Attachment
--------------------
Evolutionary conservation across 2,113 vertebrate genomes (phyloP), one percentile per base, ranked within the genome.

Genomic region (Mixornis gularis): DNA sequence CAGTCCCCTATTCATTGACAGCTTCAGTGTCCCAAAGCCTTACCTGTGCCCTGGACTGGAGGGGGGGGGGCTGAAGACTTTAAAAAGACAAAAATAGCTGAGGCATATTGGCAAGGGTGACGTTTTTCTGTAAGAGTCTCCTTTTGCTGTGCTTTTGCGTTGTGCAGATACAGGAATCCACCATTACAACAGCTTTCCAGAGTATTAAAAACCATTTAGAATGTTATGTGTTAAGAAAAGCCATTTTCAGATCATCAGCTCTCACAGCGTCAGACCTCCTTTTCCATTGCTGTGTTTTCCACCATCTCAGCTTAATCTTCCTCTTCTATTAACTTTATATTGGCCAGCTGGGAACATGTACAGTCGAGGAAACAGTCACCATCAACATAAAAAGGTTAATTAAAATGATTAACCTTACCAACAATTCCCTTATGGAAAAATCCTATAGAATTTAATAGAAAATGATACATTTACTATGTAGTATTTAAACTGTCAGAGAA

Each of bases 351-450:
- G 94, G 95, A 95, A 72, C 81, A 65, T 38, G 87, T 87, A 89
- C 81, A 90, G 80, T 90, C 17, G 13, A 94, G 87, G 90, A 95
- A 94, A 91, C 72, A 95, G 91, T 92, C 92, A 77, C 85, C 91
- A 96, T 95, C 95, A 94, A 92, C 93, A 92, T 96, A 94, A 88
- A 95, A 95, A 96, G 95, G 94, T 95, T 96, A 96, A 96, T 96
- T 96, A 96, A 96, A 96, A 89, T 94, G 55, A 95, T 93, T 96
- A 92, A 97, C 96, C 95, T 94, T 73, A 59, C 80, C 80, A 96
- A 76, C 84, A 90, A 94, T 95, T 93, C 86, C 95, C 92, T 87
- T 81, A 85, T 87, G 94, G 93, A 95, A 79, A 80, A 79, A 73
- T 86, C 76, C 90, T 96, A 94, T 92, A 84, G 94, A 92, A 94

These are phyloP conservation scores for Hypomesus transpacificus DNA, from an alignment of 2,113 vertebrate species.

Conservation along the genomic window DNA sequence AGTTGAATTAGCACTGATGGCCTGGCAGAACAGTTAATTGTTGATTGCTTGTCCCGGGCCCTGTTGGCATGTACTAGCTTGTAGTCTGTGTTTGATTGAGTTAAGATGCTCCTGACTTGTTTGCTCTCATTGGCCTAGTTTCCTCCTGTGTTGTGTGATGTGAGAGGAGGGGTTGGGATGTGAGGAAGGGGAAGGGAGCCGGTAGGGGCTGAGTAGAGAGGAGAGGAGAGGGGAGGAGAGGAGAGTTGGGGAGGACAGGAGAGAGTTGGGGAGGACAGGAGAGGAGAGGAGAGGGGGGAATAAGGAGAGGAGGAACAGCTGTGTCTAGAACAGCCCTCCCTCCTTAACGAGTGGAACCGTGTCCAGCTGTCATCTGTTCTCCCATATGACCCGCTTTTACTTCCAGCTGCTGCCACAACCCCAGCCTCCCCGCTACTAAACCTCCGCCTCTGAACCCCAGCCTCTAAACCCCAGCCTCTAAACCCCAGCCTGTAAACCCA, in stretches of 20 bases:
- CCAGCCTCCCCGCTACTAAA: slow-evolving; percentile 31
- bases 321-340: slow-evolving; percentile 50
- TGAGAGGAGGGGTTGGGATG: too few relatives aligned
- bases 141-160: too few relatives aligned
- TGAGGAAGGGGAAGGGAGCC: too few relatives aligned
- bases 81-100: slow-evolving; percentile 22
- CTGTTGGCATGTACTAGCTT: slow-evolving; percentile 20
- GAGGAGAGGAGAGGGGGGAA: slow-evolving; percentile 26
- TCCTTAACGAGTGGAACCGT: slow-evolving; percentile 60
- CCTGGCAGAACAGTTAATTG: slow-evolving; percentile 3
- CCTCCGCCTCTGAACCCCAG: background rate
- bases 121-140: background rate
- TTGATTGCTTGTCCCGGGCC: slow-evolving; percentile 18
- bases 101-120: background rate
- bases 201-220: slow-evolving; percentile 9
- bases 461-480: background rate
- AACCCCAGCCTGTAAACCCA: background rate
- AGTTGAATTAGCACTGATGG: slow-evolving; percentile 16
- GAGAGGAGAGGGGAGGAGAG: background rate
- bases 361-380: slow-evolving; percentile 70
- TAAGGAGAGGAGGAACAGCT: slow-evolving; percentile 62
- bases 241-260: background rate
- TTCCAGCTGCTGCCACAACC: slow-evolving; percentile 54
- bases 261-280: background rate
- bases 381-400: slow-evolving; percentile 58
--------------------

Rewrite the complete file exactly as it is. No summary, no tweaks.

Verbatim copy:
Evolutionary conservation across 2,113 vertebrate genomes (phyloP), one percentile per base, ranked within the genome.

Genomic region (Mixornis gularis): DNA sequence CAGTCCCCTATTCATTGACAGCTTCAGTGTCCCAAAGCCTTACCTGTGCCCTGGACTGGAGGGGGGGGGGCTGAAGACTTTAAAAAGACAAAAATAGCTGAGGCATATTGGCAAGGGTGACGTTTTTCTGTAAGAGTCTCCTTTTGCTGTGCTTTTGCGTTGTGCAGATACAGGAATCCACCATTACAACAGCTTTCCAGAGTATTAAAAACCATTTAGAATGTTATGTGTTAAGAAAAGCCATTTTCAGATCATCAGCTCTCACAGCGTCAGACCTCCTTTTCCATTGCTGTGTTTTCCACCATCTCAGCTTAATCTTCCTCTTCTATTAACTTTATATTGGCCAGCTGGGAACATGTACAGTCGAGGAAACAGTCACCATCAACATAAAAAGGTTAATTAAAATGATTAACCTTACCAACAATTCCCTTATGGAAAAATCCTATAGAATTTAATAGAAAATGATACATTTACTATGTAGTATTTAAACTGTCAGAGAA

Each of bases 351-450:
- G 94, G 95, A 95, A 72, C 81, A 65, T 38, G 87, T 87, A 89
- C 81, A 90, G 80, T 90, C 17, G 13, A 94, G 87, G 90, A 95
- A 94, A 91, C 72, A 95, G 91, T 92, C 92, A 77, C 85, C 91
- A 96, T 95, C 95, A 94, A 92, C 93, A 92, T 96, A 94, A 88
- A 95, A 95, A 96, G 95, G 94, T 95, T 96, A 96, A 96, T 96
- T 96, A 96, A 96, A 96, A 89, T 94, G 55, A 95, T 93, T 96
- A 92, A 97, C 96, C 95, T 94, T 73, A 59, C 80, C 80, A 96
- A 76, C 84, A 90, A 94, T 95, T 93, C 86, C 95, C 92, T 87
- T 81, A 85, T 87, G 94, G 93, A 95, A 79, A 80, A 79, A 73
- T 86, C 76, C 90, T 96, A 94, T 92, A 84, G 94, A 92, A 94

These are phyloP conservation scores for Hypomesus transpacificus DNA, from an alignment of 2,113 vertebrate species.

Conservation along the genomic window DNA sequence AGTTGAATTAGCACTGATGGCCTGGCAGAACAGTTAATTGTTGATTGCTTGTCCCGGGCCCTGTTGGCATGTACTAGCTTGTAGTCTGTGTTTGATTGAGTTAAGATGCTCCTGACTTGTTTGCTCTCATTGGCCTAGTTTCCTCCTGTGTTGTGTGATGTGAGAGGAGGGGTTGGGATGTGAGGAAGGGGAAGGGAGCCGGTAGGGGCTGAGTAGAGAGGAGAGGAGAGGGGAGGAGAGGAGAGTTGGGGAGGACAGGAGAGAGTTGGGGAGGACAGGAGAGGAGAGGAGAGGGGGGAATAAGGAGAGGAGGAACAGCTGTGTCTAGAACAGCCCTCCCTCCTTAACGAGTGGAACCGTGTCCAGCTGTCATCTGTTCTCCCATATGACCCGCTTTTACTTCCAGCTGCTGCCACAACCCCAGCCTCCCCGCTACTAAACCTCCGCCTCTGAACCCCAGCCTCTAAACCCCAGCCTCTAAACCCCAGCCTGTAAACCCA, in stretches of 20 bases:
- CCAGCCTCCCCGCTACTAAA: slow-evolving; percentile 31
- bases 321-340: slow-evolving; percentile 50
- TGAGAGGAGGGGTTGGGATG: too few relatives aligned
- bases 141-160: too few relatives aligned
- TGAGGAAGGGGAAGGGAGCC: too few relatives aligned
- bases 81-100: slow-evolving; percentile 22
- CTGTTGGCATGTACTAGCTT: slow-evolving; percentile 20
- GAGGAGAGGAGAGGGGGGAA: slow-evolving; percentile 26
- TCCTTAACGAGTGGAACCGT: slow-evolving; percentile 60
- CCTGGCAGAACAGTTAATTG: slow-evolving; percentile 3
- CCTCCGCCTCTGAACCCCAG: background rate
- bases 121-140: background rate
- TTGATTGCTTGTCCCGGGCC: slow-evolving; percentile 18
- bases 101-120: background rate
- bases 201-220: slow-evolving; percentile 9
- bases 461-480: background rate
- AACCCCAGCCTGTAAACCCA: background rate
- AGTTGAATTAGCACTGATGG: slow-evolving; percentile 16
- GAGAGGAGAGGGGAGGAGAG: background rate
- bases 361-380: slow-evolving; percentile 70
- TAAGGAGAGGAGGAACAGCT: slow-evolving; percentile 62
- bases 241-260: background rate
- TTCCAGCTGCTGCCACAACC: slow-evolving; percentile 54
- bases 261-280: background rate
- bases 381-400: slow-evolving; percentile 58